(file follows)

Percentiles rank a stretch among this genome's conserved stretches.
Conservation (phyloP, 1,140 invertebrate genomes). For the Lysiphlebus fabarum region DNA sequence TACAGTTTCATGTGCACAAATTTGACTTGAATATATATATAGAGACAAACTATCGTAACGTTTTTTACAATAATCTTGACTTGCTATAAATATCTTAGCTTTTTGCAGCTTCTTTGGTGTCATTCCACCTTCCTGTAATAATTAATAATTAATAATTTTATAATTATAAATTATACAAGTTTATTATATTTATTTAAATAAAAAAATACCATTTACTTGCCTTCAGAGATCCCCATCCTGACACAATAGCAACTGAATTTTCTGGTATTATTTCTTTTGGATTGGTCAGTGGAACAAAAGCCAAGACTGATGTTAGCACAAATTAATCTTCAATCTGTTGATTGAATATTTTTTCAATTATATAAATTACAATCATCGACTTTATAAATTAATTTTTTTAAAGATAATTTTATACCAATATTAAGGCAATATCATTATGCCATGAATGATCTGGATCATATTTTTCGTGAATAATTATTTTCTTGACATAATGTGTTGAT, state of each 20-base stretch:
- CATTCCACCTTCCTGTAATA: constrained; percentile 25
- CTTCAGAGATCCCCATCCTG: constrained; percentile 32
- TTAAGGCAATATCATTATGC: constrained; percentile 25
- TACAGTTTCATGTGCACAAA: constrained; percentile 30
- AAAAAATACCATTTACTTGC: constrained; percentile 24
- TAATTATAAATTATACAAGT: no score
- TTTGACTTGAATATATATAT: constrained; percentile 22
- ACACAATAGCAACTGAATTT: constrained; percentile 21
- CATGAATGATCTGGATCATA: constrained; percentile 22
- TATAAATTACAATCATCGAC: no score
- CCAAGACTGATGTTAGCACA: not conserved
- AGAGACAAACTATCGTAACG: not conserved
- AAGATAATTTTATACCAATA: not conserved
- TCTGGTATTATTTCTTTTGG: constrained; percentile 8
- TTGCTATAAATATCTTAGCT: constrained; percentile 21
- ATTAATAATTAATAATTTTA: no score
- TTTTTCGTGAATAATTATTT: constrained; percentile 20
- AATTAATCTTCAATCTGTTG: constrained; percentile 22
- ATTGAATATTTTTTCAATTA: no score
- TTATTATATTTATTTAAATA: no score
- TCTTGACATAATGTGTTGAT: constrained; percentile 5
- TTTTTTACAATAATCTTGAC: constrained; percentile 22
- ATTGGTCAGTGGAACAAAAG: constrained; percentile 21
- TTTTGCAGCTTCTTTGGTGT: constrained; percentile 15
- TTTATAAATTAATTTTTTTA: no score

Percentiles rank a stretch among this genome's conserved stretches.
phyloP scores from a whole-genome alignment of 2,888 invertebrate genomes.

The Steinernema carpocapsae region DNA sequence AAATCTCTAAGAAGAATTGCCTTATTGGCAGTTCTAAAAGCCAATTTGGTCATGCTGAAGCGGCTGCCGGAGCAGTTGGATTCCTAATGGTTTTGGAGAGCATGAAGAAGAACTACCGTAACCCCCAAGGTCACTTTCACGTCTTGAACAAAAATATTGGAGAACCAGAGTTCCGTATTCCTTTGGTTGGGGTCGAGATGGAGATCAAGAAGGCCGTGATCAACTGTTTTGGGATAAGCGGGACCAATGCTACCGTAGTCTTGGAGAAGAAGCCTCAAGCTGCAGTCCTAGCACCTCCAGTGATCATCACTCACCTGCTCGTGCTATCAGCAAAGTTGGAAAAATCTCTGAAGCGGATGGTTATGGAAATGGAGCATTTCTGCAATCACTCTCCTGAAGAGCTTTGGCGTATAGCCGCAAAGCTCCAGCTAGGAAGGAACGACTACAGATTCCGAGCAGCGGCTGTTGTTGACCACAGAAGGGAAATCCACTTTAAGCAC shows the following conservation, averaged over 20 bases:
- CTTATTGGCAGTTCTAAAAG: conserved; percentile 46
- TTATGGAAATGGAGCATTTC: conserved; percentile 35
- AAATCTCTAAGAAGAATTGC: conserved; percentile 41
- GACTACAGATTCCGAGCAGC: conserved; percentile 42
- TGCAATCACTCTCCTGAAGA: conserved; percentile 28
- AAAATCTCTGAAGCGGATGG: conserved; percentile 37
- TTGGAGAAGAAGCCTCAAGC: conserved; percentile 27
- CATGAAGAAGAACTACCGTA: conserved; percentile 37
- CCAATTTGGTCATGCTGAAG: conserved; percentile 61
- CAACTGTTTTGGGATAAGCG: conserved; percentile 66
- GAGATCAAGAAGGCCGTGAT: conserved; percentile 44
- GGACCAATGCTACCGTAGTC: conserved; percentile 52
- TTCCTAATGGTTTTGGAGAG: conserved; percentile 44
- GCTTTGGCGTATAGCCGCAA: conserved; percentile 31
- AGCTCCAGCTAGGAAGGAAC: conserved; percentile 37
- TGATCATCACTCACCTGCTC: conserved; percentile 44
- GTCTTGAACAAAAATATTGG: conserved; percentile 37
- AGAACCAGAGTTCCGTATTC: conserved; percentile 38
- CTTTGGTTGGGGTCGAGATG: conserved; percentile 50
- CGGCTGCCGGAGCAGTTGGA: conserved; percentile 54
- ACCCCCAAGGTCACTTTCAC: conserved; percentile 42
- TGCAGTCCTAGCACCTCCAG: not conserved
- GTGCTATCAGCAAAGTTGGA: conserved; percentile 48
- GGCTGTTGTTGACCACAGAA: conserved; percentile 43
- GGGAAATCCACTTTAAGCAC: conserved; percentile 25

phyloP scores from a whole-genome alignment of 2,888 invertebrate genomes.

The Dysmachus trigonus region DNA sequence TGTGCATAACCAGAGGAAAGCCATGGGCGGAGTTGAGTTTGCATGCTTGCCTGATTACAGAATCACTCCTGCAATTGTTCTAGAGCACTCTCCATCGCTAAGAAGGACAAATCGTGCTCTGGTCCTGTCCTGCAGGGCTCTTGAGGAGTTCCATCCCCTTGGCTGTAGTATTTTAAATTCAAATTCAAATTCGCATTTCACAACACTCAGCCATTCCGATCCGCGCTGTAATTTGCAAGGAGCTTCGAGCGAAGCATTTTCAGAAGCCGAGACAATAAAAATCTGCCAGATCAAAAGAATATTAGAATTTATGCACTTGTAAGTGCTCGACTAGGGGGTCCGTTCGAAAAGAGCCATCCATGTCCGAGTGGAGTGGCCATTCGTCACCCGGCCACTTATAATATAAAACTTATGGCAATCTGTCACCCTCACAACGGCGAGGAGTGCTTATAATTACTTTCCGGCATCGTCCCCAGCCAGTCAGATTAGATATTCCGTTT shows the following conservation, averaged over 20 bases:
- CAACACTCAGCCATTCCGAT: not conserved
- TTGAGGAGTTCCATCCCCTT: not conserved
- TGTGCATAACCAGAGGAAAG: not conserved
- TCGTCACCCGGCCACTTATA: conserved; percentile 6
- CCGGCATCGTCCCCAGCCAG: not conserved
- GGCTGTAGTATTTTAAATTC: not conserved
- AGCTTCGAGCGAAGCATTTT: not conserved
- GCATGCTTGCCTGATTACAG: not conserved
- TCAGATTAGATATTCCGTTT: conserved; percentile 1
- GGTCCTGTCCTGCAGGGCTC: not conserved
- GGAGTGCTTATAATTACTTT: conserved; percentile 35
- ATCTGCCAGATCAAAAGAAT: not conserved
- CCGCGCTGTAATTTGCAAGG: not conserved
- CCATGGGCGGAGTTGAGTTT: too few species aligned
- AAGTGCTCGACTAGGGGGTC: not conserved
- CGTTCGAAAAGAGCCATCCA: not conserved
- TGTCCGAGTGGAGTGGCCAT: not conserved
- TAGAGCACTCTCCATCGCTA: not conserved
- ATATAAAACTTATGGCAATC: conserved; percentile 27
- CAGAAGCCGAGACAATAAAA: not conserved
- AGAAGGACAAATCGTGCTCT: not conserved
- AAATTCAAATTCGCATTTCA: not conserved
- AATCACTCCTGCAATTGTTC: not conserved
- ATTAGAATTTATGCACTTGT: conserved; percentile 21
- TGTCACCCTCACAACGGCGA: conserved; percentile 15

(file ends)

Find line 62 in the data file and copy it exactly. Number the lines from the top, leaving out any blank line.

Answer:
- CCGGCATCGTCCCCAGCCAG: not conserved